[ Slight revisions, January, 1997. ]
Someone wrote asking me about the three NLP magazines published in the US. Unfortunately, I lost his address. Since the information may be of interest to others, I am posting it.
Anchor Point, 259 South 500 E #200, Salt Lake City, UT 84102 (801) 534-1022. Published monthly, $39/year US, $49 Canadian, $59 other foreign. Email: firstname.lastname@example.org.
I recommend Anchor Point. Although no one could conceivably call it a journal, some of the articles are reasonably serious. For instance the issue I'm looking at, November 1993, has an article by Tere Vaden and Totte Vaden (a philosopher and a psychologist from Finland) titled ``Connectionist Theory,'' which according to the editors is a unique opportunity to see the parallels between recently elaborated connectionist theory from research on artificial neural networks and NLP submodality interventions. This will provide a map to help you understand the process. (Blurb supplied by the editors. I haven't read the article yet myself.)
The VAK, 240A Twin Dolphin Drive, Redwood City, CA 94065. Published quarterly, $25/year US, $35 foreign. I don't know whether this exists any more or not. When I last saw it (1993) it was okay, but a lot of the articles are somewhat marginally related to NLP. I consider it more lightweight than Anchor Point. The issue I'm looking at (Summer, 1992) has nice article by Jean Houston, excerpted from a talk she gave to the International Association of NLP at a conference in April, 1992. VAK is, of course, an acronym for Visual/Auditory/Kinesthetic.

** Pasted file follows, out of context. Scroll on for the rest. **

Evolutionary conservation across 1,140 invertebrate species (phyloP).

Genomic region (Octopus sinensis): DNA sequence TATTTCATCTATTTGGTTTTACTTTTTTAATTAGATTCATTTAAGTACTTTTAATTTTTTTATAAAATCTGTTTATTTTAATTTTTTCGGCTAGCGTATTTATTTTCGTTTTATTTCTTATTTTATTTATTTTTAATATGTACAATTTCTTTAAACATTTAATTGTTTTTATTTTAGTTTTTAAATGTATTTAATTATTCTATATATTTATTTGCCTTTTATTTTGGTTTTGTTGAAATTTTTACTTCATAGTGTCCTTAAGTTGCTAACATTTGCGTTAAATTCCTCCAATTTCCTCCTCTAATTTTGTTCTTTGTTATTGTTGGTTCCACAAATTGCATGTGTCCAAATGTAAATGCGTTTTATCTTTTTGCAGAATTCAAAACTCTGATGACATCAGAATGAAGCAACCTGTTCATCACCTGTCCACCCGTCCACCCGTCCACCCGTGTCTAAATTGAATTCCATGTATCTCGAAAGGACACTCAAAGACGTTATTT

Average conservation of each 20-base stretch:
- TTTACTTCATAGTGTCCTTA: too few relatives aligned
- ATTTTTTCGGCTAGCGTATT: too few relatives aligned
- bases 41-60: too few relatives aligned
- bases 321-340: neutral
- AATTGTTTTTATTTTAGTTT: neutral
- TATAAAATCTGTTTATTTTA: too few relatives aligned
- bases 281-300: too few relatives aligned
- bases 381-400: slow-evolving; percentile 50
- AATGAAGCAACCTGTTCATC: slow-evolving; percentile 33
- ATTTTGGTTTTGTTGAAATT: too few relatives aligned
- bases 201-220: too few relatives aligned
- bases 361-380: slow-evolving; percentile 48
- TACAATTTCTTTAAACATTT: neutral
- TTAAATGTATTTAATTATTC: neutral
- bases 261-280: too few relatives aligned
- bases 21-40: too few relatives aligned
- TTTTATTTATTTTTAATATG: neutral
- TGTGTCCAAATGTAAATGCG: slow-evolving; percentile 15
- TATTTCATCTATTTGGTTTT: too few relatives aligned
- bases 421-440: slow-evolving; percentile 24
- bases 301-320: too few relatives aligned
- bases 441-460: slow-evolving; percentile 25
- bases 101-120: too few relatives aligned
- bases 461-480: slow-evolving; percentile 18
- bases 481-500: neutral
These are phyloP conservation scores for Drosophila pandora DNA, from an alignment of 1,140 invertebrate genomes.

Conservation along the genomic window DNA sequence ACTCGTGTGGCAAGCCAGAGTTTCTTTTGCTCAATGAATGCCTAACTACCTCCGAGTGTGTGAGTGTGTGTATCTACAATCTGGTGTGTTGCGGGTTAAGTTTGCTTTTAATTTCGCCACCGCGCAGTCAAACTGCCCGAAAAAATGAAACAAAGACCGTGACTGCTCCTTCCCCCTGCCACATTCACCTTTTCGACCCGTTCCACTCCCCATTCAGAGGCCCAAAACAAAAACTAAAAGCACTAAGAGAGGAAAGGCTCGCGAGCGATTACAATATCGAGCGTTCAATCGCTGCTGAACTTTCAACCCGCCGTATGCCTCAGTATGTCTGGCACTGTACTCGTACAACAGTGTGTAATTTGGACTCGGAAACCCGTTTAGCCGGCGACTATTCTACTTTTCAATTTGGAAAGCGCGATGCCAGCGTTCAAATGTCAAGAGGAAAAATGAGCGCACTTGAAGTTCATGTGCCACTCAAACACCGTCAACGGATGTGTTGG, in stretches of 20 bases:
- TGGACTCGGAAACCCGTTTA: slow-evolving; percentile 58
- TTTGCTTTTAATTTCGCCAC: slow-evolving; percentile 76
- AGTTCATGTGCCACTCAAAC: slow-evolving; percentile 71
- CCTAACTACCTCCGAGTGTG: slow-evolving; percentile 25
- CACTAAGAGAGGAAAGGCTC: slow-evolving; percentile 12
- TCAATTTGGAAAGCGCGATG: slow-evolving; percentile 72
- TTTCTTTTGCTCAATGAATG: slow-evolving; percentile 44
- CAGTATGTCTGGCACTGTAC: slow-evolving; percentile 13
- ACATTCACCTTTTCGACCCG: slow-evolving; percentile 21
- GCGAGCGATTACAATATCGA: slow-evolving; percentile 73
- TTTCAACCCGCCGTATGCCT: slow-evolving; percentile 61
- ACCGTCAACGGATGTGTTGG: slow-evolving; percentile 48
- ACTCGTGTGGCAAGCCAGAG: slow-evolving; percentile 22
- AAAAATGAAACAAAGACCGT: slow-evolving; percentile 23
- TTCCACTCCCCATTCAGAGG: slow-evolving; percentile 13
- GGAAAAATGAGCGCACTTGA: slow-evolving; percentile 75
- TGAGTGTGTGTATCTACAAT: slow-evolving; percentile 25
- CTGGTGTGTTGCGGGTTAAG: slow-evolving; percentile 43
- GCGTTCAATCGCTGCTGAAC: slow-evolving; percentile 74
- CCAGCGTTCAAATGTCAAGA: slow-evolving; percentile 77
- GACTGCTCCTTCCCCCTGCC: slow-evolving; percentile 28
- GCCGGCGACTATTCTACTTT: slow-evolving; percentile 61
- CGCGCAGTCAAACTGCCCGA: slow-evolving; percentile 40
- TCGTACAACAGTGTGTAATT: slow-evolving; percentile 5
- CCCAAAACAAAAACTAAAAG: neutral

The Rapporter, 740 E. Mingus Ave #2013, Cottonwood, AZ 86326. I've never seen a copy and don't know how much it costs. It may no longer exist.
When the main justification that a science has for itself is how scientific it is, rather than how many worthwhile discoveries it makes, that is a strong indication that something is wrong.